In last week’s Independent, Paul Benson reported on the new Provincetown drop-in center of the AIDS Support Group of Cape Cod and the long-term battle against sexually transmitted infections and the spread of disease among intravenous drug users. The news was both encouraging and grim.
The increasing incidence of fentanyl mixed into other drugs, including cocaine and methamphetamine, has alarmed health workers. Fentanyl kills quickly, and it “has just been sweeping the Cape,” said Support Group CEO Dan Gates. He wants to see Narcan kept on hand in every business and to train as many people as possible to recognize the signs of an overdose.
At the same time, Gates reports progress in the gay community on the widespread acceptance of screening for infections. He called the change in attitudes “staggering.” Combined with the near 100-percent effectiveness of medications that prevent HIV transmission, this is truly cause for optimism.
Our hopes for a safer and saner world were fractured, however, on the weekend before Thanksgiving by the killings at Club Q in Colorado Springs. Yet again, the unimaginable violation of a safe space by a young sociopath with an assault weapon was followed by general agreement that nothing can be done — because Congress will not act and the gun lobby is just too powerful.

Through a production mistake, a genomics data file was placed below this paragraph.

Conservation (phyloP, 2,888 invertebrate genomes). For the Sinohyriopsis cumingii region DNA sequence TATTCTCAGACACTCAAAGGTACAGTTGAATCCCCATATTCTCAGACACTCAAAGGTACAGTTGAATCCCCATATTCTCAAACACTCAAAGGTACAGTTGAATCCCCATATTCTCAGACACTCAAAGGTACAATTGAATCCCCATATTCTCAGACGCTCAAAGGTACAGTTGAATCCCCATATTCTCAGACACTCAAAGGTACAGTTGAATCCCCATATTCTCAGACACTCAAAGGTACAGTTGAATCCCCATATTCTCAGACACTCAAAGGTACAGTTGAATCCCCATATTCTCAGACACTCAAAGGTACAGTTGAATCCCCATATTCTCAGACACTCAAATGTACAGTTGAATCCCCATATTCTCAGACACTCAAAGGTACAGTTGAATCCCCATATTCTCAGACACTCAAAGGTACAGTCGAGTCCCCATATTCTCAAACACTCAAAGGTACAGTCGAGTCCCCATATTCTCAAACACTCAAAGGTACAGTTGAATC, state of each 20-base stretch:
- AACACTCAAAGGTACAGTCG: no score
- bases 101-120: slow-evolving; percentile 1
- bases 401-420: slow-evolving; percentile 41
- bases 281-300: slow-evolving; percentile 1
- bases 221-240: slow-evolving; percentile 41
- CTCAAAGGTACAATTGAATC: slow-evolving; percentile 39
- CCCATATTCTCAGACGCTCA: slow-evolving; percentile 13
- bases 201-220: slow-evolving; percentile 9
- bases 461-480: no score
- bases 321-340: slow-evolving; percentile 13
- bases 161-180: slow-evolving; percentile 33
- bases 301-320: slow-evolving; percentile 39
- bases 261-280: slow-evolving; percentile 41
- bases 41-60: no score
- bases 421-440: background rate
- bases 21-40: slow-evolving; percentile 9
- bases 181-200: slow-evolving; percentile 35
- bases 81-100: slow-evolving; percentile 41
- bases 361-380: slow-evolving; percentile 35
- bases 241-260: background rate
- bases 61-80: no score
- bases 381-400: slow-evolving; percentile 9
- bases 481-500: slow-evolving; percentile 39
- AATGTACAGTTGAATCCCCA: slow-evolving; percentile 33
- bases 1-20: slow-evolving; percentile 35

Dec. 14 will mark the tenth anniversary of the massacre at the Sandy Hook Elementary School in Newtown, Conn., where 20 first-graders died. Their parents have not accepted the idea that nothing can be done.
Mark Keierleber, writing in The Trace last week, detailed the efforts of Sandy Hook Promise and other advocacy groups created by those families. They have achieved some notable victories in spite of the constant death threats they receive from gun-loving maniacs.
Their initial goals were to enact new firearm laws, banning assault rifles and limiting the size of magazines. “The Newtown gunman managed to unload 154 rounds of ammunition in less than four minutes from an AR-15-style rifle,” Keierleber wrote. Less than three months after the shooting, the state of Connecticut passed an assault weapons ban.
It took nine more years before Congress approved a bipartisan gun-control bill last summer. The legislation, which expands background checks and encourages “red flag” laws, does not go nearly far enough. But these were the first new federal gun restrictions in nearly three decades, with 14 House Republicans and 15 Republican senators on board — a turning point in the fight for sanity, and a clear sign of the weakened influence of the National Rifle Association.
Perhaps even more significant, the Sandy Hook families won a $73-million settlement this year from Remington, the company that made the murderer’s weapon, by showing that its marketing targeted unstable young males.
“The arc of the moral universe is long, but it bends toward justice,” Dr. King told us. The road to dignity, equality, health, and a civil society is hard, but we owe it to those we’ve lost to stay in the fight.